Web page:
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1: Getting there and costs | Iceland on a BMW R1200GS

By Nathan Millward

Round the world adventurer Nathan Millward rode home to the East Midlands from Australia on a 105cc Australian postal bike (he didn’t like flying). He’s since ridden across America to Alaska, writing two brilliant books about the experience.



Camping allows flexibility and travelling on the cheap


After just over four weeks and 5500 miles, Nathan Millward’s trip to Iceland has come to an end: “In the past I’ve ridden around the world on a 105cc Australian postal bike,” says Nathan, “and spent a fair amount of time riding Europe and America. But Iceland clearly offers something very different.

“Given its geographical location, it isn’t the easiest place to get to, but for anyone looking to plan a two week holiday (or longer) it could be a great place to consider next.

“Here’s part one of my guide to getting the best out of Iceland, with how to get there…”

I took the Smyrill Line ferry ferry to Iceland, leaving from Hirtshals at the top of Denmark, allowing four days either side of the trip to get there. That was two days to get from home in the West Midlands to Hirtshals – a distance of about 1000 miles each way – and two days on the ferry from Denmark to Iceland.

I took the most direct route from the UK to Denmark; crossing Dover to Calais with DFDS ferries, then up briefly through France, on to Belgium, Holland, a long slog through Germany, then into Denmark. It cost five tanks of fuel each way, so approximately £100, plus camping on sites that I found using my cheap Garmin sat-nav, which allows you to locate amenities on route such as fuel and camping. 

If you wanted to save these four days of travel either side of the trip, it would be quicker to sea freight the bike from Immingham using Eimskip and fly into Reykjavik to collect it. The price is about the same for the flight and sea freight combined as it is for the ferry from Denmark and the ride up there; about £1200. I did enjoy the ferry though – it feels something of a voyage – and it did add something to the trip, but next time I would perhaps freight the bike in, simply for convenience. There is rumour of the ferry restarting from Scotland to Iceland, which I imagine would do quite well if it did happen…




Taking the ferry from Denmark to Iceland

Taking the ferry from Denmark to Iceland



Through camping and taking dry foods out with me, I was able to stick to my daily budget of £50. Camping and stove cooking for three weeks can get tiresome, but it does show that you can do Iceland on a relatively small budget if you go prepared. The biggest expense comes in getting there and back; in total the four week trip, three of those weeks in Iceland, four days either side getting there and back, came to approximately £2700. The breakdown of those costs are as follows:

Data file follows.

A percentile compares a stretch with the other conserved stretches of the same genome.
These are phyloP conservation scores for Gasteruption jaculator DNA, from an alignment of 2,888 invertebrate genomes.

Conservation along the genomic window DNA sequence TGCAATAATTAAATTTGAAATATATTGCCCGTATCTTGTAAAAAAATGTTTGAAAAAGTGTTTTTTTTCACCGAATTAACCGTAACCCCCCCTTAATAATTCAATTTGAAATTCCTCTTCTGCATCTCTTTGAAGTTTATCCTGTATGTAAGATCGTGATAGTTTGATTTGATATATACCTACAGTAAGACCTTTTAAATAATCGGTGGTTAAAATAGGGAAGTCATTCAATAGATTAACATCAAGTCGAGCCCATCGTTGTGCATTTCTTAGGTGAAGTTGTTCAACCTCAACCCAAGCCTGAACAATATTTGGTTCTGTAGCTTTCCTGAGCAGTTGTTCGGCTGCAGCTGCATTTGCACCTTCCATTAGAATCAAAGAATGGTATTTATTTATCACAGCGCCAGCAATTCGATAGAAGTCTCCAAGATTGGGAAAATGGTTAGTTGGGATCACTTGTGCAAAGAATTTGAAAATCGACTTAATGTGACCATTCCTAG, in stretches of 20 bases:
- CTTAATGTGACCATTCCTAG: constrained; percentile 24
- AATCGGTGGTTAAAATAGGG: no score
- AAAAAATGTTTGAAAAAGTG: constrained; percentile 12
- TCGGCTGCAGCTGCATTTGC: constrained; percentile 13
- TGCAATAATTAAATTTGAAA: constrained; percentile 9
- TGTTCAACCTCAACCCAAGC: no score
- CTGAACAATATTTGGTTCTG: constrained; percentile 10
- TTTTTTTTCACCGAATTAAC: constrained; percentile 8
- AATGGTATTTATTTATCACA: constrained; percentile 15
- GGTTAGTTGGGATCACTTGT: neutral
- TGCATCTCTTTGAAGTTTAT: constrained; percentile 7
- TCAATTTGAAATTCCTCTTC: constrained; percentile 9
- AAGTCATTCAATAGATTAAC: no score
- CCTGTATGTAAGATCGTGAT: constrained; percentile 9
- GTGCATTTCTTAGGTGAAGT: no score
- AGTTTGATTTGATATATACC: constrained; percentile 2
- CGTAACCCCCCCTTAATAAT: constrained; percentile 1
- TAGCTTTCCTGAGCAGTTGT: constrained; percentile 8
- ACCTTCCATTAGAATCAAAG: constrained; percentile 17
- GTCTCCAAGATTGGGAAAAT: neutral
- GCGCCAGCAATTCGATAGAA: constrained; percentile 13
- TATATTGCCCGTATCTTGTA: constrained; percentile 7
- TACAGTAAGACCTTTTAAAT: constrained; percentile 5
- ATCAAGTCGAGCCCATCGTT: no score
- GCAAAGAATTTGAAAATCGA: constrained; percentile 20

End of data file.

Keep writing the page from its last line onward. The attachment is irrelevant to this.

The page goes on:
• Smyril Line ferry from Denmark to Iceland including a bunk in a four bed dorm: £625

  • Cost of travelling to and from Denmark, including £64 ferry from Dover to Calais: £350

  • Spending money in Iceland for food and accommodation: £750

  • Fuel receipts in covering 3500 miles on the island at approximately £1.40 per litre: £472

  • Pre-trip purchases including tent, bike service and bits and bobs: £500

Iceland isn’t the cheapest place to ride, but if you go prepared and are willing to camp then other than the ferry to get there it has no reason to cost you any more than a similar trip around Europe. The only issue is that given the cost of hotels/restaurants etc, it’s not affordable to splurge if the weather’s bad or you feel the need for a proper bed or meal.

To save money you can get a camping card for 149 Euros, which does make sense if you’re travelling for between one and three weeks, especially if travelling as a couple or as a family, as it then allows you free stay on 40 campsites around the island. Many of the service stations also offer discount cards that can reduce litre costs by a fair bit, though it might prove impractical on a roaming trip where fuel stops are unscheduled.

The best fuel place I found was Olis (a green and yellow sign), which has good WiFi at all its locations, and with one of the free loyalty cards you get a complimentary coffee with each fill up. Supermarkets Netto and local brand Bonus are also cheap places to stock up, with prices a bit higher than the UK but still manageable. You find these in the towns, but even service stations have a good supply of stock.

In terms of mobile phone coverage, with relaxed data roaming rules for Europe, your existing contract and tariff should still apply, though of course do check with your operator.


Get more of Nathan’s essential Iceland travel advice by clicking here


BikeSocial in Iceland

Nathan Millward shows you the stunning scenery and routes of Iceland

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